• Joseph Sung Jao-yiu (沈祖堯), one of the most significant figures in Hong Kong's fighting with the SARS in 2003. He was the Associate Dean of the Faculty of Medicine, Chinese University of Hong Kong. He is now Vice-Chancellor and President of the Chinese University of Hong Kong from July 1, 2010.
  • Yuen Kwok-yung (袁國勇), another significant figure in the SARS crisis in Hong Kong. He is Henry Fok Professor in Infectious Diseases, and is currently working at the University of Hong Kong as the Chair and Head of the Department of Microbiology at the Faculty of Medicine.
  • Chiang Mung (蔣濛), Arthur LeGrand Doty Professor of Electrical Engineering, Director of the Keller Center, Princeton University, 2013 Alan T. Waterman Award recipient.
  • Shen Xuhui, Simon (沈旭暉), international politics critic, Table-host of ROUNDTABLE, Adjunct Associate Professor, Institute of Asia-Pacific Studies, The Chinese University of Hong Kong.
  • Lee Hau Leung (李效良) Thoma Professor of Operations, Information, and Technology Stanford Graduate School of Business. Codirector of the Stanford Global Supply Chain Management Forum
  • Jack Cheng (鄭振耀) Pro-Vice-Chancellor / Vice-President, Professor of Orthopaedics and Traumatology Chinese University of Hong Kong.
  • So Yuen Tat (蘇源逹) Professor of Neurology & Neurological Sciences Stanford University, Department of Neurology.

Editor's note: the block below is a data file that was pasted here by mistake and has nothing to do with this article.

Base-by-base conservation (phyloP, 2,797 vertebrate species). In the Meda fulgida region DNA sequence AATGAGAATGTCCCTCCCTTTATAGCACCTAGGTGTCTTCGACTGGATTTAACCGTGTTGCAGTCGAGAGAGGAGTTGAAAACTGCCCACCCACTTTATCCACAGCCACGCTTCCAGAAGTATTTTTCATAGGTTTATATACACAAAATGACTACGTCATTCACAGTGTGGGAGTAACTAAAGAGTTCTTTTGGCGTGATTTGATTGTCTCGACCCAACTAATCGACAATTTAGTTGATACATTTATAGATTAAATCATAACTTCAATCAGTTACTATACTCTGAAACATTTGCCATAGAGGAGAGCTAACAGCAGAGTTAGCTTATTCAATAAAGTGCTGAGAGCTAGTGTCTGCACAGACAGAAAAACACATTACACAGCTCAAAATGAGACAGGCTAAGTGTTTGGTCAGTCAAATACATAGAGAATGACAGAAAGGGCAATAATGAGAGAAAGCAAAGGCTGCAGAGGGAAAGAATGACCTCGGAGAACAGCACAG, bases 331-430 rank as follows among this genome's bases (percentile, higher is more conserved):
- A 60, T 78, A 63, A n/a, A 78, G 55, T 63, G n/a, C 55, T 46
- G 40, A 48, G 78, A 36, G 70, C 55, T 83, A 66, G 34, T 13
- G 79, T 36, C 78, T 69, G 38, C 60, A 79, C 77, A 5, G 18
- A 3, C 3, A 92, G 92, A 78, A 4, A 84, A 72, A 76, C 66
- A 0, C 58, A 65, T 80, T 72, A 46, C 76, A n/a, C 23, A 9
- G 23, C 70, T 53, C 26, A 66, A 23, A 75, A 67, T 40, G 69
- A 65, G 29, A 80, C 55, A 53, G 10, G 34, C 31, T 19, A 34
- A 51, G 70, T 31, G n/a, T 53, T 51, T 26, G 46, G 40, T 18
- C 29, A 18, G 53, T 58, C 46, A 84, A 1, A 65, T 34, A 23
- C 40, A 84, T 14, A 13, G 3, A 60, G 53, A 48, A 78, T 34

• Tony F. Chan (陳繁昌), Assistant Director, Directorate for Mathematics and Physical Sciences, National Science Foundation; Professor, Computational & Applied Math Group, Department of Mathematics, UCLA. President of Hong Kong University of Science and Technology since 1 September 2009.
  • Chi-Kwong Li Ferguson Professor of Mathematics, The College of William and Mary
  • Chan Tsz Fung, Department of European Studies
  • Tse Lai-Sing, Francis (謝勵誠), Vice President, Novartis Institutes for Biomedical Research; Adjunct Professor, Nankai University, Tianjin.

Volunteerism Leader[edit]

  • Mr. Wilson Wan Sze Chung (溫思聰), recipient of the 5th Hong Kong Volunteer Award (第五屆香港傑出義工獎得主) [5]

List of important persons[edit]

List of principals (former headmasters)[edit]

  • Dr. Frederick Stewart (1862–1881)
  • Dr. G. H. Bateson Wright (1881–1909)
  • Mr. Thomas Kirkman Dealy, FRGS, FEIS, FCS, DRF (Paris) (1909–1918)
  • Mr. Bartram Tanner, ISO (1918–1925)
  • Mr. A. H. Crook, OBE (1925–1930)
  • Mr. F. J. de Rome, MBE (1930–1939)
  • Mr. M. G. O'Connor (1939–1941)
  • Mr. L. G. Morgan (Acting) (1947)
  • Mr. J. J. Ferguson (Acting) (1947)
  • Mr. H. N. Williamson, OBE (1947–1961)
  • Mr. Cheung King-pak (1961–1964)
  • Mr. Wong Yee-wa (Acting) (1964)
  • Mr. F. C. Gamble (1964–1965)
  • Mr. John Stokes (1965–1970)
  • Mr. Raymond Huang (1970–1973)
  • Mr. William Cheng Hsü-ning (1973–1976)
  • Mr. Timothy Yung (1976–1982)
  • Mr. Chew Tung-sing (1982–1987)
  • Mr. Kong Shiu-chung (1987–1994)
  • Mr. Lee Kar-hung (1994–2000)
  • Ms. Kitty Cheung Lam Lai-king (2000–2003)
  • Mr. Vincent Li Lok-yin (2003–2013)
  • Ms. Li Sui-wah (2013–)

List of Head Prefects[edit]

  • Mr. Timmy Chia Chi-fung (2008–2009)
  • Mr. Billy Lee Tat-fung (2009–2010)
  • Mr. Gary Ng Chi-ho (2010–2011)
  • Mr. Desmond Tse Tak-mong (2011–2012)
  • Mr. Alex Leung Ka-kei (2012–2013)
  • Mr. Nelson Mak Li-shun (2013–2014)
  • Mr. Hon Pun Yat (2014-2015)

References[edit]

  1. ^ Past Winners of the Hong Kong Outstanding Students Awards
  2. ^ Rebecca Chan Chung, Deborah Chung and Cecilia Ng Wong, "Piloted to Serve", 2012
  3. ^ https://www.facebook.com/PilotedToServe
  4. ^ Ng, James. "Benjamin Wong Tape". Dictionary of New Zealand Biography. Ministry for Culture and Heritage. Retrieved December 2011. 
  5. ^ [1]

External links[edit]

Coordinates: 22°16′51″N 114°11′30″E / 22.2809°N 114.1917°E / 22.2809; 114.1917